Good Dog: The Book

If you're a fan of good—or bad—dogs, great writing, and heartwarming and hilarious stories, you'll find plenty to enjoy in this collection of more than 50 essays by some of the most notable dog owners in literature and journalism

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How to Tell a Ghost Story

By Jessica MischnerBelow the LineOctober 22, 2014

Savannah’s ghost tour operators are legendary for their storytelling skills. They conjure the not-quite departed all over the moss-draped Southern city—in carriages, buses, hearses, even pubs, where the tales are washed down with cold pints of beer. David Thier, a writer and frequent G&G contributor based in New Orleans, spent a year at Savannah By Foot getting schooled in the ways of delivering a spooky tale. Here, he shares the secrets to telling a ghost story like a professional.

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Party Season Prep: The Perfect Hostess Gift

By Haskell HarrisBelle DecorOctober 20, 2014

Nine years ago, Robbie and Angie Cook launched Hester & Cook, a collection of tabletop, kitchen, and home goods out of Nashville, Tennessee. Their products take cues from Southern epicurean accoutrement of the past, from sets of salvaged silver-plate serving utensils—much of it sourced from estate sales across the United States—to paper placemats emblazoned with vintage botanical drawings and custom-commissioned illustrations that double as art for the table.

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Two Ways to Use Your Leftover Game-Day Barbecue

By Jed PortmanGood EatsOctober 19, 2014

Real, wood-smoked barbecue requires serious quantity in order to make any sense. When prescribed cooking times range from several hours to overnight, you aren’t going to play around with a few chops—no. The twelve or thirteen active hours required to tenderize a whole hog with hot smoke pay off with enough delicious pork to feed the parents, aunts and uncles, cousins, and their friends, or a bunch of hungry tailgaters, with meat left over.

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Historical Harvest: Thomas Jefferson’s Sesame Seed

By CJ LotzBelow the LineOctober 17, 2014

In the rolling hills of central Virginia not far from Thomas Jefferson's Monticello Estate, horticulturists are harvesting one special seed that traces back to the third president’s own collection: a tiny sesame seed that packs a punch of legacy.

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Casting Against Cancer

By Elizabeth HutchisonThe Sporting SouthOctober 16, 2014

What do fly-fishing and breast cancer have to do with one another? For Dr. Benita Walton, a breast reconstructive surgeon and avid angler, the rhythmic overhand motion of casting seemed similar to the exercises she was prescribing patients after surgery and radiation. As she pondered the connection, she realized that, combined with the meditative nature of the sport, a weekend spent on the water alongside other women experiencing similar physical and emotional challenges related to breast cancer might offer better medicine than any script she could write.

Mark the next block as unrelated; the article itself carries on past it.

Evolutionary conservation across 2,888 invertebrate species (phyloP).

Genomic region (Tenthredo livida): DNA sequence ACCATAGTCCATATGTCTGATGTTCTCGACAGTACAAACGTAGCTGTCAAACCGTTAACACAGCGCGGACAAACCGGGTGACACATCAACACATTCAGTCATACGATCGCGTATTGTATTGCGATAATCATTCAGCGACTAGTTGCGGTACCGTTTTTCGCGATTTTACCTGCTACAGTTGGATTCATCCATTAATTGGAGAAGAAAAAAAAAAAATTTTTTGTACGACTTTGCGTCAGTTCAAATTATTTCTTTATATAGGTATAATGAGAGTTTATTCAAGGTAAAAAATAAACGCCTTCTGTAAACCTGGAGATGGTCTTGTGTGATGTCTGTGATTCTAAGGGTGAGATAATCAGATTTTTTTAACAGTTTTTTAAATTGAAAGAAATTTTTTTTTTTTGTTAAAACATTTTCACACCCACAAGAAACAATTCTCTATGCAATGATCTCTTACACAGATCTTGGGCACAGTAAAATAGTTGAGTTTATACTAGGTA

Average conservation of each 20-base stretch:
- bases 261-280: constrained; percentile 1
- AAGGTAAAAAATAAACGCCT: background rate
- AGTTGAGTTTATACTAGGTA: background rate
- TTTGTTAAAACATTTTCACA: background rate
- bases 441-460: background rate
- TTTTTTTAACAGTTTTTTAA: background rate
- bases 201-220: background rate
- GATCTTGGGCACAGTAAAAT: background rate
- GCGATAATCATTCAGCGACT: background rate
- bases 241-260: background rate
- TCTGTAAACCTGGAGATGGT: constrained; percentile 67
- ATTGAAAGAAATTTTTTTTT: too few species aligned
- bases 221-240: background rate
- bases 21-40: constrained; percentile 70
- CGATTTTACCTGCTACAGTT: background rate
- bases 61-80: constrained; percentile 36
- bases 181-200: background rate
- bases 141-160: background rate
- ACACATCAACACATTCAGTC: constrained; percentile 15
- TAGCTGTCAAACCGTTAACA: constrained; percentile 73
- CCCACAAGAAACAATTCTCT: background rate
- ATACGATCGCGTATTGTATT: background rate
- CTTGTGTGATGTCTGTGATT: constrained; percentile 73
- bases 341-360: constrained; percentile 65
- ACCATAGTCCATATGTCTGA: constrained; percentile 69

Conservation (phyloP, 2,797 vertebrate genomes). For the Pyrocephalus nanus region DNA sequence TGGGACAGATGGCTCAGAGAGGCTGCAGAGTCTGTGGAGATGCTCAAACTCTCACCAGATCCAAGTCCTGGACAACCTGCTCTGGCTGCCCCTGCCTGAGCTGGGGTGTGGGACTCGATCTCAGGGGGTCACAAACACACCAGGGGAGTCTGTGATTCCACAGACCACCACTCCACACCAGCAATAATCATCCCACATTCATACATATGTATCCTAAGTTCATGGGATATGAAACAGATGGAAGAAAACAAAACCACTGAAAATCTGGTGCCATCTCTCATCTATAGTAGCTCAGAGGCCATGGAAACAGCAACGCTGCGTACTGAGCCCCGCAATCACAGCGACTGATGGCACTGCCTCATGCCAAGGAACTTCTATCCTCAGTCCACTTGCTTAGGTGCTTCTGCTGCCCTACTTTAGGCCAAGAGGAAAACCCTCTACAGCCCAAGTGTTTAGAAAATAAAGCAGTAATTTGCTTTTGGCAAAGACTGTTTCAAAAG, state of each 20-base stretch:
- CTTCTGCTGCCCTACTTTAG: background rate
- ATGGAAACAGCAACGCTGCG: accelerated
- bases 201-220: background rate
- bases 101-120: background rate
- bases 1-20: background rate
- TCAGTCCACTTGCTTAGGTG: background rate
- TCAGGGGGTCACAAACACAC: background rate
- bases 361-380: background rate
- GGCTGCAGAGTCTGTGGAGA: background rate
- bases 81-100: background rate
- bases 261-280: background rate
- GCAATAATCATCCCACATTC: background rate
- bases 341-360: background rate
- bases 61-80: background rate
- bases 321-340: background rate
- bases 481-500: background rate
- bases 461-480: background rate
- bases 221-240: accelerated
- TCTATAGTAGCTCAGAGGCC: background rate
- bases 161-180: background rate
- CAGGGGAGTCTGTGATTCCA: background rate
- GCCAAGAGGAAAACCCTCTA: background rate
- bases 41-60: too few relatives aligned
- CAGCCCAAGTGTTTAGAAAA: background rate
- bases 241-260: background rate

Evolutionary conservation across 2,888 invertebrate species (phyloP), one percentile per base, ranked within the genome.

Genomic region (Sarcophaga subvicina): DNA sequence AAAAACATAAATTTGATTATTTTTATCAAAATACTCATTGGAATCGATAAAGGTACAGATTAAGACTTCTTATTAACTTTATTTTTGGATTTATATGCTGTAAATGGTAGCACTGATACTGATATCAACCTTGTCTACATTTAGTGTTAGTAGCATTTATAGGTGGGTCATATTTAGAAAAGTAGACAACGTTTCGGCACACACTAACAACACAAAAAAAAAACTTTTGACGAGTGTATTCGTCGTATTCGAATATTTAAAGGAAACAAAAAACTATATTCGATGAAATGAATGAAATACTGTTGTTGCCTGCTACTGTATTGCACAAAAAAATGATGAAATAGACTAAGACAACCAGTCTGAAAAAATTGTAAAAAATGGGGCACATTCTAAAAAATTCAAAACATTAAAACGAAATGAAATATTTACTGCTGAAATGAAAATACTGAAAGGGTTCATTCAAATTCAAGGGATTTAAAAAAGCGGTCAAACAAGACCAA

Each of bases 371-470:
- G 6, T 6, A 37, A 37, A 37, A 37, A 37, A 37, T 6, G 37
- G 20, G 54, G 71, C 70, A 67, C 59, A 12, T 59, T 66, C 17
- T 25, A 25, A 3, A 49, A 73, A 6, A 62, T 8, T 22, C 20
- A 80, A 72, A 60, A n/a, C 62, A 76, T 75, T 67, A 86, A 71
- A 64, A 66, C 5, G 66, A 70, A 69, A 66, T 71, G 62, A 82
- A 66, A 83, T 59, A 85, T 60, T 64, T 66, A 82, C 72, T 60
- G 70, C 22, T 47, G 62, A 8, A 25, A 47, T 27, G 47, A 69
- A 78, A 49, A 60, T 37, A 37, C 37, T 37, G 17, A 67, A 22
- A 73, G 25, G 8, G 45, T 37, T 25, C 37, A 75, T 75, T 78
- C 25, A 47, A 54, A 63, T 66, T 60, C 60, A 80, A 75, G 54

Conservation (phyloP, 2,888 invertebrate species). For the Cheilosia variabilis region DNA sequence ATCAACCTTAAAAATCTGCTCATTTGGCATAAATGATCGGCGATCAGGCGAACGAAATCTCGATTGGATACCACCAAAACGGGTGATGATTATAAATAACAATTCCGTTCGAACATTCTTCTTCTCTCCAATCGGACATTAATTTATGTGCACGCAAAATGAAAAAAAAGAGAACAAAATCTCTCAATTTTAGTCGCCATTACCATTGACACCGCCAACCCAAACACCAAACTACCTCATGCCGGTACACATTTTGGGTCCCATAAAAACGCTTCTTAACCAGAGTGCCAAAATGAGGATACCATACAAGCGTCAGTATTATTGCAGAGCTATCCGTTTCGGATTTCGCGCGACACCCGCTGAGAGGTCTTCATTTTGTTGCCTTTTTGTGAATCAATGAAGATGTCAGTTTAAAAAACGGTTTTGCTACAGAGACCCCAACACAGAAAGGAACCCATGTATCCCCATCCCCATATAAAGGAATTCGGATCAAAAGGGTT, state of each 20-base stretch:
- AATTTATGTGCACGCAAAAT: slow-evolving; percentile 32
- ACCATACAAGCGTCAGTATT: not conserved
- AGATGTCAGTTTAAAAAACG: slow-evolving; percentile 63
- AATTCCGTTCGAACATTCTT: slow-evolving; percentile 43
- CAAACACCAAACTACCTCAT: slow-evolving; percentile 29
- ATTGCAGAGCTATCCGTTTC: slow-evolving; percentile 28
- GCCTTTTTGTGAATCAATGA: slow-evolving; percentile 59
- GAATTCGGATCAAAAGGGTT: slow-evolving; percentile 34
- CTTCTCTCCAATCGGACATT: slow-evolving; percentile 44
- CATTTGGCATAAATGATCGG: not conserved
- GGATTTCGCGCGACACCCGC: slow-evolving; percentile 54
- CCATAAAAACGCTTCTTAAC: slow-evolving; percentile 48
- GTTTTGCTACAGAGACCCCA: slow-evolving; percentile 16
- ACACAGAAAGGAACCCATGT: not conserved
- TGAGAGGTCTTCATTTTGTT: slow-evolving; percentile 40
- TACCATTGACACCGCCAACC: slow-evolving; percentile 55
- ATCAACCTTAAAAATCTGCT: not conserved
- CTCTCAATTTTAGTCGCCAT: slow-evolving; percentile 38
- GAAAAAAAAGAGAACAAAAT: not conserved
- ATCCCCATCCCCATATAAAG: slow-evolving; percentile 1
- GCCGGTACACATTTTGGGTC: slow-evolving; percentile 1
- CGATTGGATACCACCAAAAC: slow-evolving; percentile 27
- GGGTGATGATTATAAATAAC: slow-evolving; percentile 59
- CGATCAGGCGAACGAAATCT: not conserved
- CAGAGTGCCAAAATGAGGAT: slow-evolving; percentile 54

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Forever Flowers

By Haskell HarrisBelle DecorOctober 13, 2014

Flowers, by nature, are fleeting, but thanks to the photographs by Ashley Woodson Bailey, anyone can enjoy the beauty of iconic Southern blooms all year long.

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A Music-Filled Weekend

By The EditorsSouthern SoundsOctober 10, 2014

For the fourth year running, Zac Brown is bringing his musical menagerie to the Lowcountry. The line-up for the two-day Southern Ground Music and Food Festival, which begins Saturday, features G&G favorites such as: St. Paul and the Broken Bones, Darrell Scott, North Mississippi Allstars, Steep Canyon Rangers, Secret Sisters, and many more.

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Eat Wild: Pine-Roasted Potatoes

By Jed PortmanGood EatsOctober 10, 2014

The South is not lacking in native pines. From the longleaf to the slash pine, evergreens line byways from Florida to Kentucky. Given such abundance, you may not be surprised to learn that Southerners have eaten pine in various forms for generations. In the Myrtle Beach area, cooks in turpentine camps once boiled sweet potatoes in murky pine sap. The region’s pine bark stew may take its name from the bygone tradition of simmering it over a smoldering bed of aromatic pine bark, or even a nearly forgotten secret ingredient: pine root. And to the south, at McCrady’s restaurant in Charleston, South Carolina, adventurous diners can now snack on pine-roasted potatoes, a seasonal addition to the bar menu.

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My Town: Shakey Graves' Austin, Texas

By Elizabeth HutchisonBelow the LineOctober 9, 2014

Austin, Texas-born musician Alejandro Rose-Garcia has lived stints in Los Angeles and New York City and spent countless hours on the road touring, but the blues rocker, earning a solid reputation and following under the stage name Shakey Graves, has always felt the pull of home. And in 2010, he returned to Austin for good. “I spent all of my boyhood here,” Rose-Garcia says. “Texas is home in a way that, well, there isn’t another equivalent to.” This month, he’ll release his second album, And the War Came, which means a lot more travel time, but before he packs his bags, we asked him to walk us through his perfect twelve (-ish) hours in Austin.

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Ten Outtakes from our October/November 2014 Issue

By CJ LotzA Southern FocusOctober 7, 2014

Although the fall issue of Garden & Gun was full of photographs we loved, we didn't have space for a handful of special images. Here is a look at ten of our favorite shots that didn't make it into print.

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